6. HAND WARMERS!
Enough said! Check Amazon.com (click image below to see some) or sporting good stores for hand warmers for teachers! They came in very handy when I was in the marching band and we had to be outside with thin gloves on for all the football games, sometimes into December!



7. FIND SHELTER FROM THE WIND
If you really have to, there may be someplace you can stand to get out of the wind briefly. This happened last week when we had outdoor recess but I don't think the principal knew how bad the wind gusts were. There are a couple spots by walls and the backboard that came in handy. This goes along with #8...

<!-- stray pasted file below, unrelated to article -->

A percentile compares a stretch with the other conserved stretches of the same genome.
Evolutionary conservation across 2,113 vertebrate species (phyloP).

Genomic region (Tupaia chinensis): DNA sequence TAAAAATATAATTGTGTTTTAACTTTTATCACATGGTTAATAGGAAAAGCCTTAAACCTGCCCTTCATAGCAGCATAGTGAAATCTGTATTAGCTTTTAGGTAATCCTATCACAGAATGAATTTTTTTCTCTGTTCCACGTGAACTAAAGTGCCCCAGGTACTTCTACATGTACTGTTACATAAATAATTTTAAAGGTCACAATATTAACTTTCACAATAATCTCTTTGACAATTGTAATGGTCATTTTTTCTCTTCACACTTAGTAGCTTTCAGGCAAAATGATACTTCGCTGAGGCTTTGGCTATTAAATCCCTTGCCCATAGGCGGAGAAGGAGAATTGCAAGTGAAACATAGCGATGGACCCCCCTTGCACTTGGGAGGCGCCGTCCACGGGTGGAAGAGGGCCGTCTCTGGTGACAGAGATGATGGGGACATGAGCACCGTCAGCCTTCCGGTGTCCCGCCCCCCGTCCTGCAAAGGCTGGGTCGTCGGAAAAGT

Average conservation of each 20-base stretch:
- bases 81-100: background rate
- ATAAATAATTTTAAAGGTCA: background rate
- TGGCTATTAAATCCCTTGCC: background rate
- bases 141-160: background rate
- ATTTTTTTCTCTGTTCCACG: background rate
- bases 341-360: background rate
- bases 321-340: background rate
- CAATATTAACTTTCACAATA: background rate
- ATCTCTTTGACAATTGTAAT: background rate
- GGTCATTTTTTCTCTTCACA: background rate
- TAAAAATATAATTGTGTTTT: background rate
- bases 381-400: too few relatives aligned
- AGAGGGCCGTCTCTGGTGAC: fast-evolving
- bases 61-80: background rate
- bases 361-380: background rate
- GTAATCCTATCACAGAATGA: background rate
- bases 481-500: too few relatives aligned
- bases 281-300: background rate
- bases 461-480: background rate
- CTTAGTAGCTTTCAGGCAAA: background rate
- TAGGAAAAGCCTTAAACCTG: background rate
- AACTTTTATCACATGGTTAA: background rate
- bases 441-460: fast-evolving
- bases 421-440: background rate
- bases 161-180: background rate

Surviving Outdoor Recess in the Winter: Tips for not freezing your you-know-what off when you have recess duty in the winter from Reading and Writing Redhead
9.  MOVE RECESS TO THE WARMEST PART OF THE DAY (If Possible)
This only works if you, the teacher are in charge of when you take out your class and if there is some flexibility. In my school's case, we can't change the recess times, but often in winter we have indoor recess for the 10 am recess, but go out for the 1:05 pm recess. 

Surviving Outdoor Recess in the Winter: Tips for not freezing your you-know-what off when you have recess duty in the winter from Reading and Writing Redhead
10. BLOW THE WHISTLE EARLY